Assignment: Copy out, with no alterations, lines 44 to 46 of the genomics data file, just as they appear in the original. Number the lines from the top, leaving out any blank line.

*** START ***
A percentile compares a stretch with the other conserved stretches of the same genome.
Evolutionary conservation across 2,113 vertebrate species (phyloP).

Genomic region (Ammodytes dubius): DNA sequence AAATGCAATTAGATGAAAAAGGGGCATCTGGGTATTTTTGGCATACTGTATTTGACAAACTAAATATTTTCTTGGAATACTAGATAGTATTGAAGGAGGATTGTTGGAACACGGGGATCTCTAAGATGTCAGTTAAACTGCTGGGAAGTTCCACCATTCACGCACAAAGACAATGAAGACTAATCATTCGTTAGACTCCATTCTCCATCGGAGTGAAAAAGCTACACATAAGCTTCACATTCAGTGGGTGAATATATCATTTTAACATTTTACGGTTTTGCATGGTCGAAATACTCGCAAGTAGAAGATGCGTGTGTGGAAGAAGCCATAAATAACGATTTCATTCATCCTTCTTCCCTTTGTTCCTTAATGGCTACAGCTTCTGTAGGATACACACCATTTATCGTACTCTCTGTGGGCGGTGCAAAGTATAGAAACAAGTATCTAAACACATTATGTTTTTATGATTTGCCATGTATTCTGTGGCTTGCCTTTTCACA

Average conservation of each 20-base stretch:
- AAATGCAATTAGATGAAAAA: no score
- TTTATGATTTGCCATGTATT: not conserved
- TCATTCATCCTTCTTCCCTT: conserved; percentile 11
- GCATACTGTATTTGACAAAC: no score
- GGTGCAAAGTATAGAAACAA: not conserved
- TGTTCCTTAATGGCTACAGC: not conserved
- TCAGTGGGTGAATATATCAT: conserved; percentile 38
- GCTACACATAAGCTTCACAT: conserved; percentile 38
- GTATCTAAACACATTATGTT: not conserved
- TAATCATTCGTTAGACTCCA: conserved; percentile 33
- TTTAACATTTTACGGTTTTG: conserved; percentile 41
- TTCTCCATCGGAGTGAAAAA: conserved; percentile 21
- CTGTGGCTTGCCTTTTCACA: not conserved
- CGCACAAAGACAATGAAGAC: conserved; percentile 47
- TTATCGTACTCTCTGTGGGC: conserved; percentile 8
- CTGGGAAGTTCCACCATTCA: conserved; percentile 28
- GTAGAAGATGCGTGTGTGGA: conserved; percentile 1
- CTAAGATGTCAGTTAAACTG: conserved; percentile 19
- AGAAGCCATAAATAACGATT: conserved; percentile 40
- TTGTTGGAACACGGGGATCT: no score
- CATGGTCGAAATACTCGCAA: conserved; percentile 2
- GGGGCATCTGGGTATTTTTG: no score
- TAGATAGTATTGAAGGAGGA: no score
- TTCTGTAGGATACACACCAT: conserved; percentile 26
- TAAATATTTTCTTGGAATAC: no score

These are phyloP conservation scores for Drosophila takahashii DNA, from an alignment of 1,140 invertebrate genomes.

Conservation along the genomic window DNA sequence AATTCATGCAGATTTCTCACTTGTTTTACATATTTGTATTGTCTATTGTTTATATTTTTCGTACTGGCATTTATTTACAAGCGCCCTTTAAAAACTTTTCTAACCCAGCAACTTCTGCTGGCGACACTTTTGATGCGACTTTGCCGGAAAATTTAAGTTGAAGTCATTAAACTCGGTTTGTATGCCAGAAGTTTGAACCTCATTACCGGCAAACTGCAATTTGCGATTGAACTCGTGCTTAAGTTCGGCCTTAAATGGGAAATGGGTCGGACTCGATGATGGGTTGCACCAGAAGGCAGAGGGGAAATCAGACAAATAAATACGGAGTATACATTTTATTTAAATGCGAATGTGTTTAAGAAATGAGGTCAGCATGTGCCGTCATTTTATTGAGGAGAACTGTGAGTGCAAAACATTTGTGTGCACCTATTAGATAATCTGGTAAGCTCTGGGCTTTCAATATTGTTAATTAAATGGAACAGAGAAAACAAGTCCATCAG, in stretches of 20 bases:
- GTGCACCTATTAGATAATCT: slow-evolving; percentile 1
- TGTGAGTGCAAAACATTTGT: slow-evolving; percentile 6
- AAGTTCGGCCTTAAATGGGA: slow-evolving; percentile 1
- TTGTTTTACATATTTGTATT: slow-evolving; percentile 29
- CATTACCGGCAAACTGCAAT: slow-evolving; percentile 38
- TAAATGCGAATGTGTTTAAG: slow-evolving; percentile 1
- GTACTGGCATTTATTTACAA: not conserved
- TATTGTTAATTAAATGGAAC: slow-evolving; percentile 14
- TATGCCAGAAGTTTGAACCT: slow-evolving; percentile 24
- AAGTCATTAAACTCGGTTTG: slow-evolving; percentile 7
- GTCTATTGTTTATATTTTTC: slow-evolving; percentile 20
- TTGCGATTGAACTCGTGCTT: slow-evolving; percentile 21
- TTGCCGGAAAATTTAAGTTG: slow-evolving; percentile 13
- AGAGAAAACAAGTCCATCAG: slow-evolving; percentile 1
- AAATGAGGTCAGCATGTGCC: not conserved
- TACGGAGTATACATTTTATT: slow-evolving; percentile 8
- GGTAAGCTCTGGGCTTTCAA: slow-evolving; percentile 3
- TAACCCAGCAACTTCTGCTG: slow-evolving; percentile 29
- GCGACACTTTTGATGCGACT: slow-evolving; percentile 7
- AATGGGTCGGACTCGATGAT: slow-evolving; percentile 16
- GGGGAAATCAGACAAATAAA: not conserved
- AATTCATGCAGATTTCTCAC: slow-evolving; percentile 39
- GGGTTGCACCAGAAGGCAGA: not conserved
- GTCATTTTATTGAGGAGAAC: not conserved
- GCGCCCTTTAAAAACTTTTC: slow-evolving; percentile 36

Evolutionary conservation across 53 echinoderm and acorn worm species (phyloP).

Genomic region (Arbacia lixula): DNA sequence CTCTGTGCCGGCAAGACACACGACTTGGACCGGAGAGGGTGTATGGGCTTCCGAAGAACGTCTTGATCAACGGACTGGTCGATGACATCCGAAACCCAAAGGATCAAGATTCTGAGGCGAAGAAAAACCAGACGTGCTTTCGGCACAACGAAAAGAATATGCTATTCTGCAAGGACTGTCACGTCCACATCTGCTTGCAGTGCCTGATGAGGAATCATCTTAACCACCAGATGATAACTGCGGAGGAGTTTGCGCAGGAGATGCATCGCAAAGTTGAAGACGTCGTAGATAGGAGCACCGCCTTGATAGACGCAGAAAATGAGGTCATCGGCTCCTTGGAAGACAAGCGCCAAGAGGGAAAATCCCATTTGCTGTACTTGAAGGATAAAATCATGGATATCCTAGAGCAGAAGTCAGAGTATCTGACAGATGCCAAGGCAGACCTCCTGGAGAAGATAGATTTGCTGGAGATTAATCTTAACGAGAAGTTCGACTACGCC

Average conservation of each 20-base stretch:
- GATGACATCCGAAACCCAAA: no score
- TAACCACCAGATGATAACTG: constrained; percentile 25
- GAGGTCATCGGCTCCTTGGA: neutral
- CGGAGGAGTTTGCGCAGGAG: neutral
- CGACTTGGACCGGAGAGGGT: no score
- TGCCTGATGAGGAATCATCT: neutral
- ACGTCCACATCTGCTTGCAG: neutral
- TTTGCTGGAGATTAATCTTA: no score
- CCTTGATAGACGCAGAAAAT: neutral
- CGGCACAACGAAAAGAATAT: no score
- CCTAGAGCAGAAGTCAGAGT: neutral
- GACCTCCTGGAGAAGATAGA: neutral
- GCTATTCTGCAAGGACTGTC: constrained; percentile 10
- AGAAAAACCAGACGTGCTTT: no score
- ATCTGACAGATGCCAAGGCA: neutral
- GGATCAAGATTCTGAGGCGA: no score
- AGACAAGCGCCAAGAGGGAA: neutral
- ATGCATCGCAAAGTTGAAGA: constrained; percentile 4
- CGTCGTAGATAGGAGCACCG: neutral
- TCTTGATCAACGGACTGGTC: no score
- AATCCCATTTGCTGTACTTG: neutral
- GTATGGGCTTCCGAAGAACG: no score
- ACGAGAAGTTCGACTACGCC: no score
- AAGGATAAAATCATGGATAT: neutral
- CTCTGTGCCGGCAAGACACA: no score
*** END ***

- TTGCCGGAAAATTTAAGTTG: slow-evolving; percentile 13
- AGAGAAAACAAGTCCATCAG: slow-evolving; percentile 1
- AAATGAGGTCAGCATGTGCC: not conserved